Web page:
Sites Nominated for World Heritage: Bali
Bali is, without a doubt, a pristine island when you get away from the mayhem of the tourist strip of Kuta and travel around it. Beautiful beaches, rainforests, lush green jungle, towering mountains, a mystical culture and of course, beautiful people.
I was reading an article the other day about World Heritage Listings being proposed for three main sites on the island. Although the three chosen are worthy of heritage listing, there are so many other places worthy. Why not just Heritage list the whole island of Bali!.
Here’s the article from the Jakarta Post:
Three Bali sites nominated as World Heritage status
Rita A. Widiadana, The Jakarta Post, Gianyar
Indonesia has nominated three sites on the island of Bali for world cultural and natural heritage listings with UNESCO.
Herry Untoro Drajat, the director general for culture at the State Ministry of Culture and Tourism, told The Jakarta Post that the three places had outstanding historical and natural worth not just to the people of Bali and Indonesia but the entire world.
The Jatiluwih rice terraces in Tabanan regency, have been nominated, along with Pura Taman Ayun temple in Mengwi, Badung, and Tukad Pakerisan River in Gianyar regency.
Indonesia already has seven sites with heritage listings, including the seventh century Buddhist temple Borobudur, its neighbouring Hindu temple Prambanan, Sangiran prehistoric park in Central Java, Ujung Kulon National Park in West Java, rainforest areas in Sumatra and Lorentz national park in Papua.
Indonesia proposed the three new sites to the World Heritage Committee of UNESCO several years ago.
“Members of the committee visited our nominees last November and will come to the sites again on Jan. 21 this year,” the director general said, adding that the winners would be announced in June.
The chance to snare world heritage status for Bali was a positive step, he said.
“We have already met the committee’s requirements and we are now preparing the master plan for preservation, management and monitoring systems at each site,” Untoro said.
Under the World Cultural and Natural Heritage Convention, any cultural or natural site with a world heritage listing is regarded as part of the legacy of every person around the world.
A key benefit of ratifying the convention, particularly for developing countries like Indonesia, is that it grants access to international technical, preservation and funding assistance, especially after damage due to natural disasters or war.
Bali’s Subak Jatiluwih rice terraces in Tabanan regency are a refined example of one of the world’s best agrarian systems.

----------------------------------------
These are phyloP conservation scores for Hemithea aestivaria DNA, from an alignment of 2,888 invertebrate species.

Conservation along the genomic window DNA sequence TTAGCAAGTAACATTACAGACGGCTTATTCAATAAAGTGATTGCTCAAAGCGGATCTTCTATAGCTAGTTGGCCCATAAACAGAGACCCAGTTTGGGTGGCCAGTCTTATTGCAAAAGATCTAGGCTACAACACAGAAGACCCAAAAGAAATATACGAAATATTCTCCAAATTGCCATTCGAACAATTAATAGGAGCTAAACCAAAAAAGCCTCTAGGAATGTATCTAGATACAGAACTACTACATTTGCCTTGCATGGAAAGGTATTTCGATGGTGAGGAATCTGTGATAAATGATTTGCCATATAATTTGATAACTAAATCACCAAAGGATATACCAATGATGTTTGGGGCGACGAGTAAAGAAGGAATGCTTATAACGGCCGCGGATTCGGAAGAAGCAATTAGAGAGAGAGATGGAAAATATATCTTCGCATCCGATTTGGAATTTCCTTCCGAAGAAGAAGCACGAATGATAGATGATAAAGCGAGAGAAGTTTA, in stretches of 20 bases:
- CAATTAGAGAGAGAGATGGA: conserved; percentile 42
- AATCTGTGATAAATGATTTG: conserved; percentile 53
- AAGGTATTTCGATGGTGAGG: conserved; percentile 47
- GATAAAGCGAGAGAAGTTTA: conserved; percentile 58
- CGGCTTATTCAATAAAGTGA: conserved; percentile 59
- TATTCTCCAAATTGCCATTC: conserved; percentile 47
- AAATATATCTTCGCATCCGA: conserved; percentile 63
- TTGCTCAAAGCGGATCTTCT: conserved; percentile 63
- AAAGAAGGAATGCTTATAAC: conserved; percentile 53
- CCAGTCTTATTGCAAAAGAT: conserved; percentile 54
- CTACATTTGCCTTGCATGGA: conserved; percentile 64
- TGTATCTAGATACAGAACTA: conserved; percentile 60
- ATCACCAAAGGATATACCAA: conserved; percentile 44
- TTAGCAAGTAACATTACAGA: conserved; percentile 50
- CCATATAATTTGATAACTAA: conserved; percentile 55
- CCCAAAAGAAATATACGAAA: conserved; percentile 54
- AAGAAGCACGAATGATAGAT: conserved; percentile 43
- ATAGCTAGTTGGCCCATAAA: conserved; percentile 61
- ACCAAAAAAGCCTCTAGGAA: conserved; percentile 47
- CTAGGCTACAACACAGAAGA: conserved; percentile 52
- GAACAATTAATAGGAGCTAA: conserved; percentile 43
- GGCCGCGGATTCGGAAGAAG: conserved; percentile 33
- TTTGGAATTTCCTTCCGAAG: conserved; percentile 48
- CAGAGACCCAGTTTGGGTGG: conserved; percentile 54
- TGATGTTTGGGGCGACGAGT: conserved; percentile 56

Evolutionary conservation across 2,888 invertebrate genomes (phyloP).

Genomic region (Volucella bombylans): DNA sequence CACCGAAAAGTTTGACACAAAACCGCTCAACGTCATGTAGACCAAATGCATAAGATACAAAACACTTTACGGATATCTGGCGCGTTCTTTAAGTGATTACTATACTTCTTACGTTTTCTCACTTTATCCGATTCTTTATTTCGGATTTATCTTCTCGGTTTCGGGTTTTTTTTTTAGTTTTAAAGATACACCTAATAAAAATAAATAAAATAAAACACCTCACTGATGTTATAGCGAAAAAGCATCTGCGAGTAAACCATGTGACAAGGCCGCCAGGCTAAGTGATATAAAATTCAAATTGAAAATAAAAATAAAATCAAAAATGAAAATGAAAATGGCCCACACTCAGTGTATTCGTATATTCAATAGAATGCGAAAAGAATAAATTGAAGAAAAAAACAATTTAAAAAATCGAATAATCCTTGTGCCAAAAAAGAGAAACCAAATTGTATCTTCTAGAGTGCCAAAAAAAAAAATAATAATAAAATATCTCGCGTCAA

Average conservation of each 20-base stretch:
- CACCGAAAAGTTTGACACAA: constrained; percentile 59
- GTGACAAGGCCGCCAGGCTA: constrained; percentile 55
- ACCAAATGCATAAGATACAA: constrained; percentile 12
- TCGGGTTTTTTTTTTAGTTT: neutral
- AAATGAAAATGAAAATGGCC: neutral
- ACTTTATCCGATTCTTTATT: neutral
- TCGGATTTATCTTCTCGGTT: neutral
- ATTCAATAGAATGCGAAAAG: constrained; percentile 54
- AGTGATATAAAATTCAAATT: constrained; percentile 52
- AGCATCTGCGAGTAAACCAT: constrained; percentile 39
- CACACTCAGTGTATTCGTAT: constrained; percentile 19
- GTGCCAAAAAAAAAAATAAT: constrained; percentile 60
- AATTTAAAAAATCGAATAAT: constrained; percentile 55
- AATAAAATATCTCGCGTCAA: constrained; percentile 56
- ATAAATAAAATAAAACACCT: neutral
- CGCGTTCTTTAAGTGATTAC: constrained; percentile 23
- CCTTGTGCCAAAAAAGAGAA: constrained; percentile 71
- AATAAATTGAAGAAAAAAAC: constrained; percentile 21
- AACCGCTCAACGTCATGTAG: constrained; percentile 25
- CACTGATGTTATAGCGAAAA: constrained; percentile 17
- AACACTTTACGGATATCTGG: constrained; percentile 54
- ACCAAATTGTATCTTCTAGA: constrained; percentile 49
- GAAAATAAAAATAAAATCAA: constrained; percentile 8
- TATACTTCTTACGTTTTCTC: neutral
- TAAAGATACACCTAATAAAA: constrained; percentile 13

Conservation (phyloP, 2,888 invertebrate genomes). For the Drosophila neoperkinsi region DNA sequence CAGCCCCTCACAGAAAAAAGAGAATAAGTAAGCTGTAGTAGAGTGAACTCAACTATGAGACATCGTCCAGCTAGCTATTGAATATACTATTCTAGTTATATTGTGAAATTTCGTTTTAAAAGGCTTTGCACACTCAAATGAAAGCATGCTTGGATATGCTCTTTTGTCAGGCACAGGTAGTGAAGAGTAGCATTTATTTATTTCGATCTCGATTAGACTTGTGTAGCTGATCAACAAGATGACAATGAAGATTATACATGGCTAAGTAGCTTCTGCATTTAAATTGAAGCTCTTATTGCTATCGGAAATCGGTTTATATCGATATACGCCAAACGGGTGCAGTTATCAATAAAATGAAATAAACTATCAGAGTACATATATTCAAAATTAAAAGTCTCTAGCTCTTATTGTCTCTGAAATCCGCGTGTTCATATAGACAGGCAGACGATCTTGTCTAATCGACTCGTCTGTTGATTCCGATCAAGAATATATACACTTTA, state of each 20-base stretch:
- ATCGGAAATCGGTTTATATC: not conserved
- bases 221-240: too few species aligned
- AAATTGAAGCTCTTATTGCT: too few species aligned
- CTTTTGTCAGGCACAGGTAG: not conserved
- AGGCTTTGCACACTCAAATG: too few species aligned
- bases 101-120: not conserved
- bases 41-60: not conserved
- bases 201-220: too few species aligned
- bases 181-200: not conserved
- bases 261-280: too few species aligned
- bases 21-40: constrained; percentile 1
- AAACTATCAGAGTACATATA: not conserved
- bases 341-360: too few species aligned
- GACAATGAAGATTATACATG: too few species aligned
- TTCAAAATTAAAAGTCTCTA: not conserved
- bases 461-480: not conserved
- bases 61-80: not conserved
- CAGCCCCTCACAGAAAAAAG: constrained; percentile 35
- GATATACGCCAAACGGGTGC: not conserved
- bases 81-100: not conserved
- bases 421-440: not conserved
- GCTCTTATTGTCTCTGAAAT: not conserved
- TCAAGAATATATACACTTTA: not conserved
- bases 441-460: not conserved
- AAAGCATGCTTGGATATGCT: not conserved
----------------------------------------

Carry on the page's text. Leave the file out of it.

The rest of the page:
In the past, Balinese farmers established multi-tiered rice fields, canals and terraced hillsides to grow rice. Subak is also home to a generations-old democratic and communal organization, the members of which abide by its rules in planting, irrigation and farming as well as religious rituals.
The rice terraces are Bali’s most precious legacy and must be preserved for future generations, says Agung Oka Astawa, the head of Bali’s Archaeological Agency.
“It is proof to the world that Bali has one of the most efficient farming systems on earth, despite the islands rapid social and economic changes,” Agung said.
Tukad Pakerisan or the “River of the Kris” (a traditional Indonesian ceremonial dagger) in Gianyar regency, some 50 kilometer north of Denpasar, is home to the remains of generations of Balinese societies, from its pre-Hindu Bronze Age to the golden age of the Buddhist and Hindu kingdoms between the 11th and 17th centuries.
Just a short distance from the famous art center Ubud, the areas along the Tukad Pakerisan and Tukad Petanu rivers, dubbed Indonesia’s “valley of the kings“, are regarded as the island’s richest archaeological zones.
Some of the most important discoveries at the site include the Goa Gajah (the Elephant Cave), Pura (temple) Gunung Kawi, Pura Mengening, Pura Tirta Empul, Pura Candi Tebing and Pura Tegal Lingga.
“These places of worship and monuments are of religious, historical and archaeological importance. They provide clear evidence of Bali’s pre- and historical periods,” said Made Suandra, the head of the Bali and West Nusa Tenggara Antiquities Agency. Preserving Tukad Pakerisan and Jatiluwih is a challenge, as the sites are also areas popular with developers wanting to build villas and luxury hotels.
Pura Taman Ayun, however, is a safe nominee. Built in the 17th century by the Mengwi kingdom, Pura Taman Ayun, or “Beautiful Garden“, is a perfect example of Balinese traditional architecture being blended harmoniously with Indian, Chinese and Western elements. It is currently under the auspices of Puri Mengwi and the local community.
If the nominations are accepted by UNESCO, these historical sites will be in the custody of the local, national and world heritage bodies and communities.